Showrooming is a thorn in the side of retailers, but customers might have an equally painful beef with brick and mortar shopping. It’s called standing in line. Now we’re not suggesting that waiting lines are the reason for the showrooming phenomena in which customers peruse a retail store to look, touch, and try products only to ultimately buy online; but we ARE suggesting that retailers might be wise to consider all the ways in which to make the experience of shopping and buying in-store more satisfying.
Showrooming is a reality, so it’s crucial to accept the phenomena and figure out how to rise above it or, at the very least, co-exist.
Common suggestions to combat showrooming include shop online/pick-up-in-store options, and consistent pricing and promotions. But how many times do customers look at the waiting line and turn to the exit thinking they’ll just “order it online” and have it shipped directly to their home? When you factor in the free shipping option that many online stores have built in, going to the web can be a no-brainer if the alternative is an annoying and time-consuming in-person wait. Waiting lines can be made faster and less painful with some common sense strategies. These include:
1. Keeping people occupied in line.
In-line merchandising gives customers the opportunity to continue their shopping trip while waiting, thereby increasing the odds of impulse purchases. And simply having merchandise to focus on rather than the wait alone is a powerful way to distract customers. There’s also digital signage, which gives people something to look at while also encouraging impulse sales. Digital signage can be used to entertain and engage waiting customers by showing promotional stills, informational videos, or even cartoons (depending on the type of retailer you are, some people are more concerned about keeping the kids occupied than themselves and will thank you for the assistance – act accordingly).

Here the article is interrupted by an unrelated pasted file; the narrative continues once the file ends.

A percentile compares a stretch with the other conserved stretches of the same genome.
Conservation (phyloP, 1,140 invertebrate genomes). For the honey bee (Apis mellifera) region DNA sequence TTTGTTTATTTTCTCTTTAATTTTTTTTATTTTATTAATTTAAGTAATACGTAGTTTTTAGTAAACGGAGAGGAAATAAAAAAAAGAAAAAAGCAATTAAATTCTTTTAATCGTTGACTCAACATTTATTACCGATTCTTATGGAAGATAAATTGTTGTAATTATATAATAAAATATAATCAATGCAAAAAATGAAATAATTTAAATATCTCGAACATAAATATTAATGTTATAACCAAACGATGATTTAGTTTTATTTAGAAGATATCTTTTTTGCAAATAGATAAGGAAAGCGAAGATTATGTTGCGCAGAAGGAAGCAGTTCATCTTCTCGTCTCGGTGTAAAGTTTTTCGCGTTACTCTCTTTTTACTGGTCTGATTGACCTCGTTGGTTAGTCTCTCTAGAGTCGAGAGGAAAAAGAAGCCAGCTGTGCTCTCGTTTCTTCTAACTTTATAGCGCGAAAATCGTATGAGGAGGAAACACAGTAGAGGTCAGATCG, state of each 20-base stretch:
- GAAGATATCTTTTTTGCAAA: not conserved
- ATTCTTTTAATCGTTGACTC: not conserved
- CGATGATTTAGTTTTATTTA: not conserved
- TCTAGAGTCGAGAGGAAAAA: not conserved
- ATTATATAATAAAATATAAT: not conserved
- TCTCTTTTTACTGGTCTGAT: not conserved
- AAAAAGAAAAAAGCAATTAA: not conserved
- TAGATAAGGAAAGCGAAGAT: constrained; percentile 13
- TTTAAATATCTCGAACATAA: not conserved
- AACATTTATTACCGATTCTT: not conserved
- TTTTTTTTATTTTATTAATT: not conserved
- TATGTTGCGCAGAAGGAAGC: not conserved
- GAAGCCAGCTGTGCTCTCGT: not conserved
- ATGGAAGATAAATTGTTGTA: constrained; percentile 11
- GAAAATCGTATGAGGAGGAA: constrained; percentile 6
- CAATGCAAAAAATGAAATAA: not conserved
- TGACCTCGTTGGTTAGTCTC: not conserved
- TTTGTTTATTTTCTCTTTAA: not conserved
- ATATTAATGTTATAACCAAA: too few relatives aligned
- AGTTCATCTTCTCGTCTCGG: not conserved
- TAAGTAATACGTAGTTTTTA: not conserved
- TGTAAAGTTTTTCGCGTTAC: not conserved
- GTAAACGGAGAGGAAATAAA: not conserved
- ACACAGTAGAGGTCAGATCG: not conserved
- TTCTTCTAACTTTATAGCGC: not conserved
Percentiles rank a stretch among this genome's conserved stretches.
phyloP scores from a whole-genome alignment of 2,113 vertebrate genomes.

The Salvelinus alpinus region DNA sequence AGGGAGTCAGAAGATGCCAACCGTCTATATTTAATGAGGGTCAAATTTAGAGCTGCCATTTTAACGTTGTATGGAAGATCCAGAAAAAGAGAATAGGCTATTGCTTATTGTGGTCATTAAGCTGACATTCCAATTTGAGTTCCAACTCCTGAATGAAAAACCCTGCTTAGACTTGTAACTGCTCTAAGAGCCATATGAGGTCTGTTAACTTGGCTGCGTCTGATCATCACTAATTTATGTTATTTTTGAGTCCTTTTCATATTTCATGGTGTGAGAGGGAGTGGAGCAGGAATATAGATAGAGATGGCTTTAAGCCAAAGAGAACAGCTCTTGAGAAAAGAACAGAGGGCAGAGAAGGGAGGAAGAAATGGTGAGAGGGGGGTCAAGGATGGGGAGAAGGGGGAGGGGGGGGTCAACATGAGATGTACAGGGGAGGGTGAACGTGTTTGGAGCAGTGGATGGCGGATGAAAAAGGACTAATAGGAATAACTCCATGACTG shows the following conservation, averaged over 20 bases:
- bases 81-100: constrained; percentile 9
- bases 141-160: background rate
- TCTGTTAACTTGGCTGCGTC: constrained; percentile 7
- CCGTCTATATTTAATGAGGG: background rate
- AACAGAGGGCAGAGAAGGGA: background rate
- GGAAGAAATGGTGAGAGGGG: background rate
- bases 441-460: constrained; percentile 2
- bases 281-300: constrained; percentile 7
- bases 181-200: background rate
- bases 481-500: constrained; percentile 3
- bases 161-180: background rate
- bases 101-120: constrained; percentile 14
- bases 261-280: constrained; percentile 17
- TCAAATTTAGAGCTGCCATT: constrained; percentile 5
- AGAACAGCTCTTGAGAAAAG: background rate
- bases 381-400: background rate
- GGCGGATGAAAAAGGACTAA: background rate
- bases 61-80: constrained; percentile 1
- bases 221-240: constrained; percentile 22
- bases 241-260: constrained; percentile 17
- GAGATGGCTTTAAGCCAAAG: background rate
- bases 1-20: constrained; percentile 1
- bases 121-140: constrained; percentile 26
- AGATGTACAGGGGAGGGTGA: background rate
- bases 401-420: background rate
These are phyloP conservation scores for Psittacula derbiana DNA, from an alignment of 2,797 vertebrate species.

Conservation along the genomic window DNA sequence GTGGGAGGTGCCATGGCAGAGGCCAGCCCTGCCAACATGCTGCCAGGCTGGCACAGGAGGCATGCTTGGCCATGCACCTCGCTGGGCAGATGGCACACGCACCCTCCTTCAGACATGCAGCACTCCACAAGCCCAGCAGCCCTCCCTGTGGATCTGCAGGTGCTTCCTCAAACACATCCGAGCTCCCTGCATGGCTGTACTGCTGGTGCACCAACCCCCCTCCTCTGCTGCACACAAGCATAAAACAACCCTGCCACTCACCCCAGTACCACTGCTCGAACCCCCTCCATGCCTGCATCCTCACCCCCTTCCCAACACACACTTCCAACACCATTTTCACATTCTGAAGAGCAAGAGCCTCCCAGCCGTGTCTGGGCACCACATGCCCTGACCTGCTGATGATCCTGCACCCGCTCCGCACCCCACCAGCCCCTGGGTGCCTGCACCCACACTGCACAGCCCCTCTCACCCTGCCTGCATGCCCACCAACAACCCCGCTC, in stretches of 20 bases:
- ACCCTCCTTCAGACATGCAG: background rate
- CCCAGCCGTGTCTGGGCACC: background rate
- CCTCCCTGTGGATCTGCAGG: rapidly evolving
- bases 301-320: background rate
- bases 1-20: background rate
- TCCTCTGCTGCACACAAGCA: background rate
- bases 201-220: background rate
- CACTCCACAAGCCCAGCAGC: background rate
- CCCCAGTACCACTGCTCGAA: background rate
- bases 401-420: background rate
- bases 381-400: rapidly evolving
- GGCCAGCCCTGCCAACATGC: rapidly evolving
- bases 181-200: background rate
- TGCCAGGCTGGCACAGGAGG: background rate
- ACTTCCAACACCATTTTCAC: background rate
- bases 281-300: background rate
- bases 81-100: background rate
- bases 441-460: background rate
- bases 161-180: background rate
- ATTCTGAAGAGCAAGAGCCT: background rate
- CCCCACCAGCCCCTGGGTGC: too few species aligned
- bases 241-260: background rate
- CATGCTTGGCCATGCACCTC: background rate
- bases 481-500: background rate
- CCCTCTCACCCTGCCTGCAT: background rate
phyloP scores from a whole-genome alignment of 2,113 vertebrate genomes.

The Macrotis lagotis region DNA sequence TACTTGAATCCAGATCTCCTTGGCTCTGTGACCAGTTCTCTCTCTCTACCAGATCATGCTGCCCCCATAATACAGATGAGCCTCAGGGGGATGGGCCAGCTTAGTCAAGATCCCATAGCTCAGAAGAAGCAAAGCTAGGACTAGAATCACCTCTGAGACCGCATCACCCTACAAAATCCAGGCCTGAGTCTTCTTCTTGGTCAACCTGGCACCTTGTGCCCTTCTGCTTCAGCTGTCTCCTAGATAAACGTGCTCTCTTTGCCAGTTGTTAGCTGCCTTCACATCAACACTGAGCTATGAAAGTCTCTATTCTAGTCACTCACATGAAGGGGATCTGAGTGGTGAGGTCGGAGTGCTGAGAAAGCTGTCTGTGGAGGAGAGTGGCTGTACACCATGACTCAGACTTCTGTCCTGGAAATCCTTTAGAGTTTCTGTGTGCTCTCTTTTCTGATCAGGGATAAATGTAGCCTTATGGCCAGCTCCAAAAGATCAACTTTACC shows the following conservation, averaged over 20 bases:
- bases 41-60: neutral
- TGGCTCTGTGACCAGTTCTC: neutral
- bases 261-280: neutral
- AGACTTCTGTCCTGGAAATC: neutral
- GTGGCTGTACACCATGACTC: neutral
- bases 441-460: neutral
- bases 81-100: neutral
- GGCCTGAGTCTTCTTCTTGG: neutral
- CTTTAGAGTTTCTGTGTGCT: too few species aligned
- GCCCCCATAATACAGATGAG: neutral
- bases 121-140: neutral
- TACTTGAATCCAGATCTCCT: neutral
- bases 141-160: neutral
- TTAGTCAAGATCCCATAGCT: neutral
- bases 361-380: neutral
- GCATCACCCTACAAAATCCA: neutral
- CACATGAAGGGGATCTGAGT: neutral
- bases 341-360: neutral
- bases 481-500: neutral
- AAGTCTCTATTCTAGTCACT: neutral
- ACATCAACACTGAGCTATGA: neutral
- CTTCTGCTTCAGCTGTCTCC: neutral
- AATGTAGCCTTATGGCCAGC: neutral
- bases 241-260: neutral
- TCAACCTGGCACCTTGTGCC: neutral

2. Making the line more efficient.
Using electronic call-forward queuing to direct customers to the next available service station boosts server efficiency. There is no downtime between customers – as soon as one person has checked out, it’s on to the next, and this is good for the retailer and the customers. Electronic queuing also gives people permission to forget that they’re standing in line. Audio and visual cues notify customers that it’s their turn so they don’t have to focus on the wait; they can trust that their turn is coming and they’ll be notified when it is.
3. Getting rid of the line altogether.
Eliminating the confinement of the wait with virtual queuing can remove the sting of the waiting line by allowing customers to wait while continuing to shop. When you think about it, a virtual queue is similar to the attraction of online shopping. You can fill your cart and claim your place in the queue, but you have the freedom to roam around other “sites” if you please, or just check your email or catch up on the news before you finally make your purchases. Giving customers the freedom to do what they want – while still knowing that they have a place in line – without being held “hostage” in a queue is a powerful combatant to showrooming. Showrooming is a reality, so it’s crucial to accept the phenomena and figure out how to rise above it or, at the very least, co-exist. The above queue management methods are viable options for increasing customers’ in-store happiness. It’s also important to focus on the quality of customer service and consider what mobile options are do-able to make you a greater competitor in the fight against showrooming. Speak with a Lavi expert to determine your best game plan.